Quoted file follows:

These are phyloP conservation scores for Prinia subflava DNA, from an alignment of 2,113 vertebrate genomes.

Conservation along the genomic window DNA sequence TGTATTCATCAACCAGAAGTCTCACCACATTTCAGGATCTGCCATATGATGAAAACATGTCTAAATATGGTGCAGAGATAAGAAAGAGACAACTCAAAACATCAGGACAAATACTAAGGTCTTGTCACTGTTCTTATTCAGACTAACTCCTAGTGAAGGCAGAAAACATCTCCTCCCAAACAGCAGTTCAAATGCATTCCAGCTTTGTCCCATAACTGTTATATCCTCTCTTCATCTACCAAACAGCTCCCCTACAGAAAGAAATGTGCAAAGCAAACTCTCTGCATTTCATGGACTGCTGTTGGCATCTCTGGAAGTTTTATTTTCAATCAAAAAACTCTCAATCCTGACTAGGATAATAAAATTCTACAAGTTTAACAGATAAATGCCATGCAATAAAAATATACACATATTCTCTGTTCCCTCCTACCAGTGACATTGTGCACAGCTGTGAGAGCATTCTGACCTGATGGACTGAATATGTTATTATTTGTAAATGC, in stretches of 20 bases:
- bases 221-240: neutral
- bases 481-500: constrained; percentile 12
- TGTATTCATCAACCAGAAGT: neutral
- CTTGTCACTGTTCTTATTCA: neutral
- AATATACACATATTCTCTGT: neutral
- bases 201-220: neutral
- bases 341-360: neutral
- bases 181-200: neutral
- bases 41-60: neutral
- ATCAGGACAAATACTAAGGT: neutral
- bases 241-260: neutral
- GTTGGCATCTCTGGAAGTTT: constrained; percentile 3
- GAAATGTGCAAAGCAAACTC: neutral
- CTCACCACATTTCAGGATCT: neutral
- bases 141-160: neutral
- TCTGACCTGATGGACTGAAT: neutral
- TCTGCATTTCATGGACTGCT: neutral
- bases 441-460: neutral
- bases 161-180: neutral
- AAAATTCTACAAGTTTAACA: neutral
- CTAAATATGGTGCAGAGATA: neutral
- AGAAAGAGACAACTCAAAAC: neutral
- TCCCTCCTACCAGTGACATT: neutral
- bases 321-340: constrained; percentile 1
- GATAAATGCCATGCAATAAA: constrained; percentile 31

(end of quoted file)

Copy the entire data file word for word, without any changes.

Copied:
These are phyloP conservation scores for Prinia subflava DNA, from an alignment of 2,113 vertebrate genomes.

Conservation along the genomic window DNA sequence TGTATTCATCAACCAGAAGTCTCACCACATTTCAGGATCTGCCATATGATGAAAACATGTCTAAATATGGTGCAGAGATAAGAAAGAGACAACTCAAAACATCAGGACAAATACTAAGGTCTTGTCACTGTTCTTATTCAGACTAACTCCTAGTGAAGGCAGAAAACATCTCCTCCCAAACAGCAGTTCAAATGCATTCCAGCTTTGTCCCATAACTGTTATATCCTCTCTTCATCTACCAAACAGCTCCCCTACAGAAAGAAATGTGCAAAGCAAACTCTCTGCATTTCATGGACTGCTGTTGGCATCTCTGGAAGTTTTATTTTCAATCAAAAAACTCTCAATCCTGACTAGGATAATAAAATTCTACAAGTTTAACAGATAAATGCCATGCAATAAAAATATACACATATTCTCTGTTCCCTCCTACCAGTGACATTGTGCACAGCTGTGAGAGCATTCTGACCTGATGGACTGAATATGTTATTATTTGTAAATGC, in stretches of 20 bases:
- bases 221-240: neutral
- bases 481-500: constrained; percentile 12
- TGTATTCATCAACCAGAAGT: neutral
- CTTGTCACTGTTCTTATTCA: neutral
- AATATACACATATTCTCTGT: neutral
- bases 201-220: neutral
- bases 341-360: neutral
- bases 181-200: neutral
- bases 41-60: neutral
- ATCAGGACAAATACTAAGGT: neutral
- bases 241-260: neutral
- GTTGGCATCTCTGGAAGTTT: constrained; percentile 3
- GAAATGTGCAAAGCAAACTC: neutral
- CTCACCACATTTCAGGATCT: neutral
- bases 141-160: neutral
- TCTGACCTGATGGACTGAAT: neutral
- TCTGCATTTCATGGACTGCT: neutral
- bases 441-460: neutral
- bases 161-180: neutral
- AAAATTCTACAAGTTTAACA: neutral
- CTAAATATGGTGCAGAGATA: neutral
- AGAAAGAGACAACTCAAAAC: neutral
- TCCCTCCTACCAGTGACATT: neutral
- bases 321-340: constrained; percentile 1
- GATAAATGCCATGCAATAAA: constrained; percentile 31